Be active. Spend time with your friends, especially single ones. Create new routines; if you used to start your day with your ex, maybe start your day by taking a walk with a cup of coffee. Remember what you love again. Maybe you listened to a lot of jazz, because your ex liked it and you thought it was OK. (This is the time to break out your shameless Top 40 playlist.) Meditate. Do whatever helps you feel at peace.
At the same time, you should get rid of everything that reminds you of your ex. Don’t spend six weeks with your ex’s stuff lying around your apartment; get it back to him or her immediately. Delete your ex from social media channels. You may want to get rid of pictures, songs that remind you of time you spent together, or whatever is a psychological setback.
Step #3: Date others, but keep your comparisons in check.
Depending on your personality, dating after a breakup can be filled with a lot of emotions — especially if you’ve been in a relationship for years. Some people find this process of discovering new potential partners exhilarating, while others might find it produces feelings of dread or anxiety. Whatever the case, you do need to start moving on when you feel like you know who you are again as single.
There are some caveats to dating again. First, some comparisons are natural and normal. Comparisons are how we humans form opinions and make decisions. That said, remember that you are not trying to re-create your previous relationship. You are trying to create an entirely new relationship with an entirely new person. If you compare everyone to your ex, where he or she is a 10 and everyone else is reaching toward that standard, no one will ever live up to that person. Thinking of your ex as perfect is not real and it’s only going to hold you back. Try to cut that type of thinking out ASAP. Date people who intrigue you in new ways; apps and online dating can help expose you to new “types.”
That said, sometimes people delude themselves into less-than relationships after breakups, just because they really want to get over a former flame or don’t want to be alone. Don’t fall into that trap. You want to build a relationship based on chemistry, connection, and compatibility. So, go slow. Ask yourself if you feel real potential with a new person. After a month or two, it’s OK to remember how you felt with an ex (or exes) you loved as a gut check. If connection just isn’t there, it’s OK to move along.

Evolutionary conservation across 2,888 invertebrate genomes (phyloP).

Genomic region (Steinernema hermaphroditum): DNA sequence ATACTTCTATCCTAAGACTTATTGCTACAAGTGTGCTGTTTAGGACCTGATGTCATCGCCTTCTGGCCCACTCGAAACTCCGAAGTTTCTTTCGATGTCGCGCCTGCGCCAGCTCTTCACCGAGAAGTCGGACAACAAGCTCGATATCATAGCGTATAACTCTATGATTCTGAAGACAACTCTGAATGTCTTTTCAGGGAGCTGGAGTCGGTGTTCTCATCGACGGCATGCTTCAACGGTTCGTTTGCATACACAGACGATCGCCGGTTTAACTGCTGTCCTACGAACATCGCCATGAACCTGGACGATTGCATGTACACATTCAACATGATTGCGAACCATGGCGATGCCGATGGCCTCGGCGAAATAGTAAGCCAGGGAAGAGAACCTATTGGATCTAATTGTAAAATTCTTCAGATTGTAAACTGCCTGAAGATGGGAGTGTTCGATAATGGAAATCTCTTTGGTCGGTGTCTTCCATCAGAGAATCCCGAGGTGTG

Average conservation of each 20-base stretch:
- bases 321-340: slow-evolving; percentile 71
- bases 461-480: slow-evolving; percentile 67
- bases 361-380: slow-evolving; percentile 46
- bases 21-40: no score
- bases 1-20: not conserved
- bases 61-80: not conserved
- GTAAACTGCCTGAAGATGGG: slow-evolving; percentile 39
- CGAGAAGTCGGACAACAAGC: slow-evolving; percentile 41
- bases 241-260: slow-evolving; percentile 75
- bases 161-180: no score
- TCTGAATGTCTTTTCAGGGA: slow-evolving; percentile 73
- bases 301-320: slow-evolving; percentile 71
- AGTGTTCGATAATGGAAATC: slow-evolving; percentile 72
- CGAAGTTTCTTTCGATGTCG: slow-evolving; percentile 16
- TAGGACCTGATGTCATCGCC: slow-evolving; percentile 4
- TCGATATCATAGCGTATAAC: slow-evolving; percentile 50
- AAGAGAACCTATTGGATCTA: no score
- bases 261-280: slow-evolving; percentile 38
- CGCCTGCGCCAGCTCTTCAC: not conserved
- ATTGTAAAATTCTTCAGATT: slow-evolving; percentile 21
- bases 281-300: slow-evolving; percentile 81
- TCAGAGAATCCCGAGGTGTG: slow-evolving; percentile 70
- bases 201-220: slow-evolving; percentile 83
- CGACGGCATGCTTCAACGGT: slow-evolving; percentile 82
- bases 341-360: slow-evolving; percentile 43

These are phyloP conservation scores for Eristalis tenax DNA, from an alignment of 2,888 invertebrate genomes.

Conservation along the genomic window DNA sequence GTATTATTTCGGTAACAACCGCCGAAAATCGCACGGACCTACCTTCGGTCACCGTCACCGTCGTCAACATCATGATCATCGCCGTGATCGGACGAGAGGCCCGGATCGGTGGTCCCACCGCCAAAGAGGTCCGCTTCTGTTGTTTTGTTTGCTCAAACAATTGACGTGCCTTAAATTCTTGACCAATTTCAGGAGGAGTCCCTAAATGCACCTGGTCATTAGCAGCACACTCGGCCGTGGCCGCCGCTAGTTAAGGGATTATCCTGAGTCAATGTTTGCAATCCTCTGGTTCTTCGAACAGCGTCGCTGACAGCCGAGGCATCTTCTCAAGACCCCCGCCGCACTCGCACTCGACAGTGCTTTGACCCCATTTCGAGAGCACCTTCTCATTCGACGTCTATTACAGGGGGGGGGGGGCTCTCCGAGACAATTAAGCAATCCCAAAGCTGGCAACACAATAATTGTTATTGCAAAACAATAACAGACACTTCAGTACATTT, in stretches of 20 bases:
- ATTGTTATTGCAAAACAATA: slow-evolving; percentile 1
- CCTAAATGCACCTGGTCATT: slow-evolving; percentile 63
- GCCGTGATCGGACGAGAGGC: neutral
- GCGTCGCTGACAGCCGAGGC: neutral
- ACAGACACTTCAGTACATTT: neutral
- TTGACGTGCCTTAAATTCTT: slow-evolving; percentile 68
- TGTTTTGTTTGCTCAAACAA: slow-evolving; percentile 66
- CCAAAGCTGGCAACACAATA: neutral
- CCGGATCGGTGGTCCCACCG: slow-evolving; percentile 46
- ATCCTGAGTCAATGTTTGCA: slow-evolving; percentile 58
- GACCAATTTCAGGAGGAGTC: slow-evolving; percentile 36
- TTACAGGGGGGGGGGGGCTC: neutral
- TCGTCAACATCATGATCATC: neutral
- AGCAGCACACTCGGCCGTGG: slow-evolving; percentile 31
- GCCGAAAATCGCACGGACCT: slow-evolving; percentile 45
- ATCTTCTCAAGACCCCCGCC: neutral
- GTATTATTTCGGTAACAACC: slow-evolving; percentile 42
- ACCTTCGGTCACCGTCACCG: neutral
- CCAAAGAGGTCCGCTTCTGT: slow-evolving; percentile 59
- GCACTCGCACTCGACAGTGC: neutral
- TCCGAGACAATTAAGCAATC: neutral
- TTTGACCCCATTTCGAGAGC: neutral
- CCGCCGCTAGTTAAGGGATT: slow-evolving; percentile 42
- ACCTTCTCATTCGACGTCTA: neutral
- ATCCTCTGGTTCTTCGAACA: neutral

Step #4: Be open with potential partners if you’re struggling.
If you break up with a person who was extremely significant in your life — someone you thought you might marry, someone you did marry — then it may take longer to bounce back. You might consider therapy to resolve your feelings and come up with personalized strategies to move on, date again, and build a stronger relationship with someone new.
If you realize you’re still struggling while dating someone new, though, the one thing you must do is be honest and open about where you’re at in the post-relationship journey. Don’t discuss your ex with a new partner again and again, because this might cause your current flame to feel inadequate. Say you’re dealing with your emotions about the breakup and trying to find your footing again, therefore you might move a little more slowly than normal. The right person will understand, appreciate your honesty, and go at your pace.
Jenna Birch is a journalist, a dating coach, and the author of The Love Gap (Grand Central Life & Style, January 2018). Her relationship column appears on Yahoo every Monday. To ask her a question, which may appear in an upcoming post, send an email to firstname.lastname@example.org with “YAHOO QUESTION” in the subject line.